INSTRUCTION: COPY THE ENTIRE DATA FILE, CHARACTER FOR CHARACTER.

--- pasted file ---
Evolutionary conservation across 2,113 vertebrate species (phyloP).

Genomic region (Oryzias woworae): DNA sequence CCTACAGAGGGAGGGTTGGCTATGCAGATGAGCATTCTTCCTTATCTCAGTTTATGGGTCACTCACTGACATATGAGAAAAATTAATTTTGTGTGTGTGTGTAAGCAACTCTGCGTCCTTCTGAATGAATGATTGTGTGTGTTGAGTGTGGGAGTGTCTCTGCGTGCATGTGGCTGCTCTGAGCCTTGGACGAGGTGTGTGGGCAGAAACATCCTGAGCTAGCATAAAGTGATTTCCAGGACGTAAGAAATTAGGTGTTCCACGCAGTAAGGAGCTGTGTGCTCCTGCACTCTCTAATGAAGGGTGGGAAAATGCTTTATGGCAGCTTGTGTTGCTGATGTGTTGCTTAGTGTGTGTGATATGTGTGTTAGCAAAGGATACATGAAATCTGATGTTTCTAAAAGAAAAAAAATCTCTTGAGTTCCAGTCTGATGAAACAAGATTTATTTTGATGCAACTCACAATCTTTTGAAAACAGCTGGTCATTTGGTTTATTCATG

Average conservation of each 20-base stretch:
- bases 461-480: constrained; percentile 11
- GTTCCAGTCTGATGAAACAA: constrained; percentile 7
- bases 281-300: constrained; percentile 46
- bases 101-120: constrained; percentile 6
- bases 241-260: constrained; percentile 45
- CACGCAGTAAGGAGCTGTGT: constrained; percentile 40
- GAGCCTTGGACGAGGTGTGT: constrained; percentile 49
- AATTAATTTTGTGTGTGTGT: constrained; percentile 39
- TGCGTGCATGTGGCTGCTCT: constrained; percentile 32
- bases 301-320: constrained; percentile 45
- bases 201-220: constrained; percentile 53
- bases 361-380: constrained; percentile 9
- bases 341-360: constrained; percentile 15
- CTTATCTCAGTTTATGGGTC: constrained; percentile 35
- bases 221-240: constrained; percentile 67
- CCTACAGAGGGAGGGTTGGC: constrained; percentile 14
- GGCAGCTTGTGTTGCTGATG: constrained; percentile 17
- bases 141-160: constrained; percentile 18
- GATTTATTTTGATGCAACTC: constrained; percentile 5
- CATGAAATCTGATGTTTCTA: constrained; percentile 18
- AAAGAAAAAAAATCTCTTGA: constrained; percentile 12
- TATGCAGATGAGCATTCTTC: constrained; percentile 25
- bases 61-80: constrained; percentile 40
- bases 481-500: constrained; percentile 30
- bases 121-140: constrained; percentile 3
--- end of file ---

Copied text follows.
Evolutionary conservation across 2,113 vertebrate species (phyloP).

Genomic region (Oryzias woworae): DNA sequence CCTACAGAGGGAGGGTTGGCTATGCAGATGAGCATTCTTCCTTATCTCAGTTTATGGGTCACTCACTGACATATGAGAAAAATTAATTTTGTGTGTGTGTGTAAGCAACTCTGCGTCCTTCTGAATGAATGATTGTGTGTGTTGAGTGTGGGAGTGTCTCTGCGTGCATGTGGCTGCTCTGAGCCTTGGACGAGGTGTGTGGGCAGAAACATCCTGAGCTAGCATAAAGTGATTTCCAGGACGTAAGAAATTAGGTGTTCCACGCAGTAAGGAGCTGTGTGCTCCTGCACTCTCTAATGAAGGGTGGGAAAATGCTTTATGGCAGCTTGTGTTGCTGATGTGTTGCTTAGTGTGTGTGATATGTGTGTTAGCAAAGGATACATGAAATCTGATGTTTCTAAAAGAAAAAAAATCTCTTGAGTTCCAGTCTGATGAAACAAGATTTATTTTGATGCAACTCACAATCTTTTGAAAACAGCTGGTCATTTGGTTTATTCATG

Average conservation of each 20-base stretch:
- bases 461-480: constrained; percentile 11
- GTTCCAGTCTGATGAAACAA: constrained; percentile 7
- bases 281-300: constrained; percentile 46
- bases 101-120: constrained; percentile 6
- bases 241-260: constrained; percentile 45
- CACGCAGTAAGGAGCTGTGT: constrained; percentile 40
- GAGCCTTGGACGAGGTGTGT: constrained; percentile 49
- AATTAATTTTGTGTGTGTGT: constrained; percentile 39
- TGCGTGCATGTGGCTGCTCT: constrained; percentile 32
- bases 301-320: constrained; percentile 45
- bases 201-220: constrained; percentile 53
- bases 361-380: constrained; percentile 9
- bases 341-360: constrained; percentile 15
- CTTATCTCAGTTTATGGGTC: constrained; percentile 35
- bases 221-240: constrained; percentile 67
- CCTACAGAGGGAGGGTTGGC: constrained; percentile 14
- GGCAGCTTGTGTTGCTGATG: constrained; percentile 17
- bases 141-160: constrained; percentile 18
- GATTTATTTTGATGCAACTC: constrained; percentile 5
- CATGAAATCTGATGTTTCTA: constrained; percentile 18
- AAAGAAAAAAAATCTCTTGA: constrained; percentile 12
- TATGCAGATGAGCATTCTTC: constrained; percentile 25
- bases 61-80: constrained; percentile 40
- bases 481-500: constrained; percentile 30
- bases 121-140: constrained; percentile 3